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Exit options and "best" practice areas

Posted: Tue Feb 05, 2019 5:55 pm
by Anonymous User
I'm a Biglaw junior. Want to switch practice areas. Please give me your thoughts and experiences. I'm going to vent/vomit my thoughts a little below - feel free to tell me you agree or disagree:

General consensus that, for example, fund formations is quite technical, hours overall bad, and quite useless to do anything else. Even leaving for a fund isn't easy and quality of life in a fund is pretty bad; often as bad, if not worse, than BigLaw.
Structured finance is awful and the deals are cookie cutter, very cyclical, limited to zero exit options. Leveraged finance is more interesting imo, more complex docs, more varied, more PM work, but ultimately hours are mostly super long, exits are pretty crappy (unless you want to keep going till partner or working in a bank), it's just pushing paper and herding cats.

I feel that M&A, investigations, financial regulatory and employment are the "best".

M&A is, yes, more due diligence, doc review and mindnumbing paper pushing, the docs less complex, and generally much better exits than lev fin, infinitely better than anything in structured finance. Lateral market in my market also a bit better than lev fin. M&A hours at my firm definitely quieter than finance overall.

(Gov) investigations (/white collar) - people say it's just doc review, but that's a disservice because the work is incredibly interesting. Lot of interviews, memos, interesting subject matter, big international bribery cases - hours aren't the worst. Traveling for work isn't all that great, but great overall for Biglaw practice area, I think a lot of people just don't know of it or can't get it. Market for it is small so exits are good but niche and mostly no one outside of it knows about them.

Reg seems pretty interesting; split between directly advising e.g. funds and banks on compliance and transactional work e.g. supporting M&A on compliance diligence and contract review. Hours more steady, less pressured than transactional, seems pretty chill.

E'ment is good for a number of reasons, but the market for it is tiny in Biglaw in my market and hard to get compared to the others listed. In my firm and others I know of, it's too much corporate support for me, might as well be in corporate tbh.

Re: Exit options and "best" practice areas

Posted: Tue Feb 05, 2019 6:19 pm
by Anonymous User
Anonymous User wrote:I'm a Biglaw junior. Want to switch practice areas. Please give me your thoughts and experiences. I'm going to vent/vomit my thoughts a little below - feel free to tell me you agree or disagree:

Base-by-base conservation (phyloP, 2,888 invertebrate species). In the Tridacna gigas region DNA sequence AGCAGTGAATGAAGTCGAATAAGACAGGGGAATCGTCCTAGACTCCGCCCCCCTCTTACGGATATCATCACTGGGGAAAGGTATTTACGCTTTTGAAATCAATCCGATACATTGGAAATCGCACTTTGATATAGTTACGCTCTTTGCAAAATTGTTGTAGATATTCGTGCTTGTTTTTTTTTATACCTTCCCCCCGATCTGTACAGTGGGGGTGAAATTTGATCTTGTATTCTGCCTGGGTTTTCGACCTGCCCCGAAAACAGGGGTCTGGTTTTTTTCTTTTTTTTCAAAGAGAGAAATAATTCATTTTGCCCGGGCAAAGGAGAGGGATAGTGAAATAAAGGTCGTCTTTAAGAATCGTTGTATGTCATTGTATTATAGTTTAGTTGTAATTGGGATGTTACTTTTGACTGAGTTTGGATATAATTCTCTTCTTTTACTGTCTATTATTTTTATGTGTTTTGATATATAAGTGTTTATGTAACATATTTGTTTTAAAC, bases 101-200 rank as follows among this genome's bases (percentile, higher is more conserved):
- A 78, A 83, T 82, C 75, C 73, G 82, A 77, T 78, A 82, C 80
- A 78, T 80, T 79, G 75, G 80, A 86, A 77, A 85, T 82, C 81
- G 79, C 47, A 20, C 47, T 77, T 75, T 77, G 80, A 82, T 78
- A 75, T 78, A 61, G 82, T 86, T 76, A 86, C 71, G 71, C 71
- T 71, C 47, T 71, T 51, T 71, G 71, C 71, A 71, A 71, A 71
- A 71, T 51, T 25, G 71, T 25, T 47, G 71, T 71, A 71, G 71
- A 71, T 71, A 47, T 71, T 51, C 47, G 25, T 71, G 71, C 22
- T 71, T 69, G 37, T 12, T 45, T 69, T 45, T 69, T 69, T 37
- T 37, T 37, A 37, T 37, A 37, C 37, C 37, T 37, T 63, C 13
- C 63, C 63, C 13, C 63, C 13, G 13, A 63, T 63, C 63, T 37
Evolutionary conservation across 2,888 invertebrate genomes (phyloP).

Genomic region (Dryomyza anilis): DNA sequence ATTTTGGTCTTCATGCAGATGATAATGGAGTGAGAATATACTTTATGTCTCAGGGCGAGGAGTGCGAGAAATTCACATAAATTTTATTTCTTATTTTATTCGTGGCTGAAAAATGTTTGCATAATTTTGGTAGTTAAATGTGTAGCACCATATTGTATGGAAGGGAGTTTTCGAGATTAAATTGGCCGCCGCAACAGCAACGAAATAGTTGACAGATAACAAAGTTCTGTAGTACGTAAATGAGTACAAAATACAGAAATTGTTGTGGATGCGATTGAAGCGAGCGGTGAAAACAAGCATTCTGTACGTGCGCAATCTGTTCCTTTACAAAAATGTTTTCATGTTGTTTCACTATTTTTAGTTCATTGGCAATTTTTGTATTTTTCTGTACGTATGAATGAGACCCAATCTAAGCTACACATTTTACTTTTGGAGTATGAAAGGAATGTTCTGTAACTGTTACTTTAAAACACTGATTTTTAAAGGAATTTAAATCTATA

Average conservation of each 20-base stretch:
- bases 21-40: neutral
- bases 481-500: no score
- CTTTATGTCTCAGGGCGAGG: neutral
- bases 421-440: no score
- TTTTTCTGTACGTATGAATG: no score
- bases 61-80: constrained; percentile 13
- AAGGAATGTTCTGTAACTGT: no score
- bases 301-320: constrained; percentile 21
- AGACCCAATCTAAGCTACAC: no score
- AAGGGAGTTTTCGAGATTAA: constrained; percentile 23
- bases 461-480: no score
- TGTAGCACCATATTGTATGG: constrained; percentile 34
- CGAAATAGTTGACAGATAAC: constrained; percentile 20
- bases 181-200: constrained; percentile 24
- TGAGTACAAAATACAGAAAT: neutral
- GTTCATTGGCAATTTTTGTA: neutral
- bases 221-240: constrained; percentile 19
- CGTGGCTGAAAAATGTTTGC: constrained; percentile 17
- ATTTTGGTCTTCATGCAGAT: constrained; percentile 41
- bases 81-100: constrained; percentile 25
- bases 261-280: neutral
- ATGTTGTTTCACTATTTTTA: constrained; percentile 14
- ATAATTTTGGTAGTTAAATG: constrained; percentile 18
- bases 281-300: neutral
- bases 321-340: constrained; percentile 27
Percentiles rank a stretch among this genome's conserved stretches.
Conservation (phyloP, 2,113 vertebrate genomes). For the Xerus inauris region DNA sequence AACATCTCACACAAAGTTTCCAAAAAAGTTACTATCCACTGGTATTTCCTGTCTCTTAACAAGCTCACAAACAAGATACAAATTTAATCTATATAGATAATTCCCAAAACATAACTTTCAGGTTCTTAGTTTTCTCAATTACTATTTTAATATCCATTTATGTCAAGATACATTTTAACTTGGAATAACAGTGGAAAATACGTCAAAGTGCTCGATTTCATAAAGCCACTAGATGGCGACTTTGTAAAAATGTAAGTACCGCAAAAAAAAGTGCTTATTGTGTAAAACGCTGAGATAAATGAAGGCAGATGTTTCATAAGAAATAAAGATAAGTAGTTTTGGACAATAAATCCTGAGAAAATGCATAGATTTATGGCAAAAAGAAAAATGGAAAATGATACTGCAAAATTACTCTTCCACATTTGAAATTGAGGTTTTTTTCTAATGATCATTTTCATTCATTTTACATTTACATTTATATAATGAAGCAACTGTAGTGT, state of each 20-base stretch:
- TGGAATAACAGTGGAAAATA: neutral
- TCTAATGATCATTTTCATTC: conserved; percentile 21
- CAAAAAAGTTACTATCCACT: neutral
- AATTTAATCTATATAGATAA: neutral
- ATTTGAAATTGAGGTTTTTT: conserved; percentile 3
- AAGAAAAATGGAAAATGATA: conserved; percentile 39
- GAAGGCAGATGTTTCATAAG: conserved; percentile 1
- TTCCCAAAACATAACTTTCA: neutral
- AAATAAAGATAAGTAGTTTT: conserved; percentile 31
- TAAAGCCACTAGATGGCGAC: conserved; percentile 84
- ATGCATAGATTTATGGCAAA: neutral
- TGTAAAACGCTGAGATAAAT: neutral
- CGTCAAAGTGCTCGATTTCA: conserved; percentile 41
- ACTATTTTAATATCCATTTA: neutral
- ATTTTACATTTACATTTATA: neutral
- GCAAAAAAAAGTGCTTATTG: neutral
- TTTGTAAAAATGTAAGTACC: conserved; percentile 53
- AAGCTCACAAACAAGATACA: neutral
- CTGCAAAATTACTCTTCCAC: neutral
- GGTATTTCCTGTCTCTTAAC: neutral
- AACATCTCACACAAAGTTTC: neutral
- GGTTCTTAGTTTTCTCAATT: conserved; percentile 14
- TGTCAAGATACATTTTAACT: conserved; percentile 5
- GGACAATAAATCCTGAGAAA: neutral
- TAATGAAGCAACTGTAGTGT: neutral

General consensus that, for example, fund formations is quite technical, hours overall bad, and quite useless to do anything else. Even leaving for a fund isn't easy and quality of life in a fund is pretty bad; often as bad, if not worse, than BigLaw.
Structured finance is awful and the deals are cookie cutter, very cyclical, limited to zero exit options. Leveraged finance is more interesting imo, more complex docs, more varied, more PM work, but ultimately hours are mostly super long, exits are pretty crappy (unless you want to keep going till partner or working in a bank), it's just pushing paper and herding cats.

I feel that M&A, investigations, financial regulatory and employment are the "best".

M&A is, yes, more due diligence, doc review and mindnumbing paper pushing, the docs less complex, and generally much better exits than lev fin, infinitely better than anything in structured finance. Lateral market in my market also a bit better than lev fin. M&A hours at my firm definitely quieter than finance overall.

(Gov) investigations (/white collar) - people say it's just doc review, but that's a disservice because the work is incredibly interesting. Lot of interviews, memos, interesting subject matter, big international bribery cases - hours aren't the worst. Traveling for work isn't all that great, but great overall for Biglaw practice area, I think a lot of people just don't know of it or can't get it. Market for it is small so exits are good but niche and mostly no one outside of it knows about them.

Reg seems pretty interesting; split between directly advising e.g. funds and banks on compliance and transactional work e.g. supporting M&A on compliance diligence and contract review. Hours more steady, less pressured than transactional, seems pretty chill.

E'ment is good for a number of reasons, but the market for it is tiny in Biglaw in my market and hard to get compared to the others listed. In my firm and others I know of, it's too much corporate support for me, might as well be in corporate tbh.

I do a mix of investigations and financial regulatory (obviously doing enforcement/investigations much more often than M&A advisory, though that happens), and agree they are some of the best practice areas. White collar hours can be very intense though, especially if that’s all you do. There is often an endless amount of work that needs to get done on an investigation, though you’re right that it’s way more interesting than the amount of doc review makes it sound.

Re: Exit options and "best" practice areas

Posted: Tue Feb 05, 2019 6:26 pm
by Yugihoe
Pretty much agree that OP is spot on in its assessment.

Would add that restructuring is brutual hours with no real exit opps from what I hear. OP where does capital markets fit in your list?

ETA: I considered doing investigations, but unlike the corporate practices you mentioned, I hear there aren't good exit opps. People with experience in investigations, please feel free to chime in.